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Language Policy

, Volume 18, Issue 2, pp 209–242 | Cite as

Language policies in education in Qatar between 2003 and 2012: from local to global then back to local

  • Eiman MustafawiEmail author
  • Kassim Shaaban
Original Paper

Abstract

The State of Qatar, in cooperation with the RAND Corporation, launched in 2002 an ambitious educational reform and development plan, Education for a New Era, which included, among other things, the instating of English as the medium of instruction (EMI) in mathematics, science, and technology in the K-12 system. From the start, the reform plan came under fire locally on grounds related either to ideological concerns or to implementational practicalities. Results of students in all grades on national examinations, which the Supreme Educational Council (SEC) oversaw, showed that a very small percentage of students (8–20%) had mastered the set learning outcomes in any of the main four subjects (Mathematics, Sciences, English, and Arabic). These results showed clearly that the reform initiative had failed to deliver on promises of improved student performance (Kirkpatrick and Barnawi, in: Kirkpatrick (ed) English language education in the Middle East and North Africa, Springer, Switzerland, 2017). In 2012, these perceived failures led the SEC to issue a decree reinstating Arabic as the language of instruction in grades K-12 in schools as well as at Qatar University in all areas of social sciences. The present study examined the problems that had caused the failure of the reform initiative through surveying, by means of structured interviews, the opinions of teachers at independent, public, and international schools in addition to the opinions of some SEC officials; the total number of interview hours was 34 conducted with 24 interviewees. The study identified the following issues as factors that had actively contributed to the demise of the experiment of using EMI in mathematics, science and technology: attitudes of stakeholders; teachers’ qualifications and preparedness to take up such a daring task; the complexity of the context of teaching; and the manner of introducing the reform agenda.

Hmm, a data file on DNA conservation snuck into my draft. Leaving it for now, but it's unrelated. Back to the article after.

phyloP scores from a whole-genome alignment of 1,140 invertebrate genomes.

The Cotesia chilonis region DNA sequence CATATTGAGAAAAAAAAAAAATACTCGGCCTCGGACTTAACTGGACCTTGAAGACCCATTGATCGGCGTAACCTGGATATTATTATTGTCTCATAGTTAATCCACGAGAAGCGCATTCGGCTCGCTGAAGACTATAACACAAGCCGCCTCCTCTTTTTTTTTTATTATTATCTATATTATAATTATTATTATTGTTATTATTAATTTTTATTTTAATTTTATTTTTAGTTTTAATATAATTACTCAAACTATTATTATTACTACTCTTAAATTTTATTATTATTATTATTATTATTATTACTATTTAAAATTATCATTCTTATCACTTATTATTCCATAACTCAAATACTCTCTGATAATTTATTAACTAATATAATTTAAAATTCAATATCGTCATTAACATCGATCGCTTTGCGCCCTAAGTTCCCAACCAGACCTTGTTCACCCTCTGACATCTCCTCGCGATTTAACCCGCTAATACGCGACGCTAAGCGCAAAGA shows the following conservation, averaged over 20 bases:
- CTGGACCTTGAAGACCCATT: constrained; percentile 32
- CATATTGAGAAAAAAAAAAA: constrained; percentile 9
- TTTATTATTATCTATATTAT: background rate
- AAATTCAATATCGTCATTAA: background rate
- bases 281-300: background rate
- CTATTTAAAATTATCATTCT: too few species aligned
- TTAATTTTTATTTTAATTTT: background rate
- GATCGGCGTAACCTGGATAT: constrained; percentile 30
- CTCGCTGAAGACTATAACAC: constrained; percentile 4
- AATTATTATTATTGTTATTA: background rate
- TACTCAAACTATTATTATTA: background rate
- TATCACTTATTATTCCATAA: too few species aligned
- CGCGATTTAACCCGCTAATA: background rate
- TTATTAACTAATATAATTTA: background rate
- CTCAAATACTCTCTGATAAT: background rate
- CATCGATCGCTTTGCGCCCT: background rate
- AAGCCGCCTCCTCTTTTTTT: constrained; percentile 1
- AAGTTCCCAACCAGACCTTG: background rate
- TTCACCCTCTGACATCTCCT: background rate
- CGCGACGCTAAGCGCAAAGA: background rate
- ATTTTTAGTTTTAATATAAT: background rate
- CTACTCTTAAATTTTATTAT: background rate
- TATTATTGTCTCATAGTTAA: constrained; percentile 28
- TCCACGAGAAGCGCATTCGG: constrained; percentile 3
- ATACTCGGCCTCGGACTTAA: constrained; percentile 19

Keywords

Language policy in education English as medium of instruction Arabic sociolinguistics Language as a human right, language and identity 

Notes

Acknowledgements

Funding was provided by Qatar University (Grant No.: CAS08042). Part of this paper has been written while Eiman Mustafawi has been a Visiting Scholar at the Centre of Islamic Studies at University of Cambridge, UK.

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Copyright information

© Springer Nature B.V. 2018

Authors and Affiliations

  1. 1.Qatar UniversityDohaQatar
  2. 2.American University of BeirutBeirutLebanon

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